The United States Securities and Exchange Commission proposed new amendments to its rules governing proxy solicitations that, if adopted, would significantly modify the proxy disclosure and solicitation process.
One amendment would impose disclosure and other obligations on proxy advisors. The rules would require proxy advisors to specify the circumstances when a person who furnishes proxy voting advice will be deemed to be engaged in a solicitation subject to the proxy rules. It would also require proxy advisors to disclose material conflicts of interest in their proxy voting advice while providing the company with an opportunity to review and comment on their advice before it’s issued.
The proposal is aimed at enhancing the accuracy and transparency of the information that proxy voting advisories provide to investors, the SEC said in its release. The proposal will have a 60-day public comment period following its publication in the Federal Register.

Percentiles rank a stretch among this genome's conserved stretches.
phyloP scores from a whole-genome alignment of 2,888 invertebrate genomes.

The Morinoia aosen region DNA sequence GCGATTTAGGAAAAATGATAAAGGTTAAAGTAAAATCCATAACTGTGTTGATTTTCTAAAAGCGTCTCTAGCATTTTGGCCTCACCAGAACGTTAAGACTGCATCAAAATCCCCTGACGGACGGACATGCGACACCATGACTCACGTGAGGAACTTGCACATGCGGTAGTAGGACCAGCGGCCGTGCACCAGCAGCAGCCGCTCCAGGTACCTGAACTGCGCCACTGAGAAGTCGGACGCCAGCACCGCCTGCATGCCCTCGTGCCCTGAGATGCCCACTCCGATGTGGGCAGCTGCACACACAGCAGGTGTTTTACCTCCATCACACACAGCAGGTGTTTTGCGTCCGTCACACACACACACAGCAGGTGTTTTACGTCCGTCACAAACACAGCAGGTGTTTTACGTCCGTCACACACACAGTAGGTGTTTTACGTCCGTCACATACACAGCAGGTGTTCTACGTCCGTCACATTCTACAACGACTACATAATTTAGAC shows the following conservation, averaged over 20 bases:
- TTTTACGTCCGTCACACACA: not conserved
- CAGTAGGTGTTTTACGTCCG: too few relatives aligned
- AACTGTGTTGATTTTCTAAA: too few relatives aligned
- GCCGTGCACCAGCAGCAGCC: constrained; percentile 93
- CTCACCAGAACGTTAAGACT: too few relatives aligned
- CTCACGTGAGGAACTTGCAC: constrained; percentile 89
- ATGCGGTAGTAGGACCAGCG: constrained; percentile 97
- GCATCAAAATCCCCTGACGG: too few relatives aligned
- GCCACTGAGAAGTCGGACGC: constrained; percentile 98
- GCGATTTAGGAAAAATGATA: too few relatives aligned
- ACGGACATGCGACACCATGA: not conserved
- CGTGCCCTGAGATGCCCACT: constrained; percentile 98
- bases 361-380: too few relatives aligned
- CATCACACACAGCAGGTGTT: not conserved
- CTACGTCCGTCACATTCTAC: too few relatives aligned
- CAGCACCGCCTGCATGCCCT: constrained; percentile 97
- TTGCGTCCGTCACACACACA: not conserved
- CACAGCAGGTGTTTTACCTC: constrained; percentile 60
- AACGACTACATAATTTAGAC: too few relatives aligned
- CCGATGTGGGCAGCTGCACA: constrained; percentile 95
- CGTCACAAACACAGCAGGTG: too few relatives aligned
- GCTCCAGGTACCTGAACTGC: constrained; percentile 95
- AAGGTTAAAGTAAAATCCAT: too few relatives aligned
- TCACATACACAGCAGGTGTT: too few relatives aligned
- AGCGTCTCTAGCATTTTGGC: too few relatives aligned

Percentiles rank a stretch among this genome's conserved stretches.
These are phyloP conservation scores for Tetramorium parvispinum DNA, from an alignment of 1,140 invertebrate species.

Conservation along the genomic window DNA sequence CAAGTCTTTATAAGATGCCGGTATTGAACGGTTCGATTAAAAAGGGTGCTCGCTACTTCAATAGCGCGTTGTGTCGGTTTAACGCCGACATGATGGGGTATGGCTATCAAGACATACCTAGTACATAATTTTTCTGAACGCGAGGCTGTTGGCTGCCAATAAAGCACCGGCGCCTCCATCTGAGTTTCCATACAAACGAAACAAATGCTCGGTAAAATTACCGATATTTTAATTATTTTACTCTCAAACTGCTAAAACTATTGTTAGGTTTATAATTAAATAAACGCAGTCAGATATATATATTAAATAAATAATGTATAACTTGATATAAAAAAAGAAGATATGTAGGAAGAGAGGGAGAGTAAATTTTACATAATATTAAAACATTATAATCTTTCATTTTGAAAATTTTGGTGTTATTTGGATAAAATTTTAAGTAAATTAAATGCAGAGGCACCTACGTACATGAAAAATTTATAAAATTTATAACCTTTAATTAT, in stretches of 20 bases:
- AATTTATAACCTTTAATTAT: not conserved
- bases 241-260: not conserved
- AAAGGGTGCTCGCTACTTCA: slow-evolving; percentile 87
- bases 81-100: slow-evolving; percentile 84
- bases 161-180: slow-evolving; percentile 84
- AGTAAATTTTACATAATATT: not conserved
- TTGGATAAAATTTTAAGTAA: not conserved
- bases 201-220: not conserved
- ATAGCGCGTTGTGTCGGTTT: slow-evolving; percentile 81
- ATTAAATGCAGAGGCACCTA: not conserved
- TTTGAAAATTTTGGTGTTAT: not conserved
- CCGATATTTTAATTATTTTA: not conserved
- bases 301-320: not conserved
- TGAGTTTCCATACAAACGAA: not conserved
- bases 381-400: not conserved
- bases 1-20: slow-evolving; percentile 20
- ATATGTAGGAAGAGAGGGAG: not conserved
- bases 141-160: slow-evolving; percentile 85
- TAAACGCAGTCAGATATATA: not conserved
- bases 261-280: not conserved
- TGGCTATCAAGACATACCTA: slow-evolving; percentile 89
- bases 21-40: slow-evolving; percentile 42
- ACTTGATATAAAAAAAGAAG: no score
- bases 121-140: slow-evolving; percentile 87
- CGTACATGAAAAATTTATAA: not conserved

The rules proposal comes just a few days after the Institutional Shareholder Services (ISS), a proxy advisory firm, filed a lawsuit against the SEC in response to the guidance it issued in August that was targeted at firms like ISS.
ISS is seeking “injunctive and declaratory relief” and contending that the proxy adviser release is unlawful, and its application should be enjoined. ISS claims the SEC’s determination that providing proxy advice is a “solicitation” is contrary to law, that the SEC failed to comply with the Administrative Procedures Act and that the views expressed in the release were arbitrary and capricious.
“After careful review of the August guidance, we are deeply concerned that it will be used or interpreted in a way that could impede our ability to deliver our data, research, and analyses in an independent and timely manner,” said ISS President & CEO, Gary Retelny. “We believe litigation to be necessary to prevent the chill of proxy advisers’ protected speech and to ensure the timeliness and independence of the advice that shareholders rely on to make decisions with regards to the governance of their publicly traded portfolio companies.”
About the Author
Brett Christie is a staff writer at WorldatWork.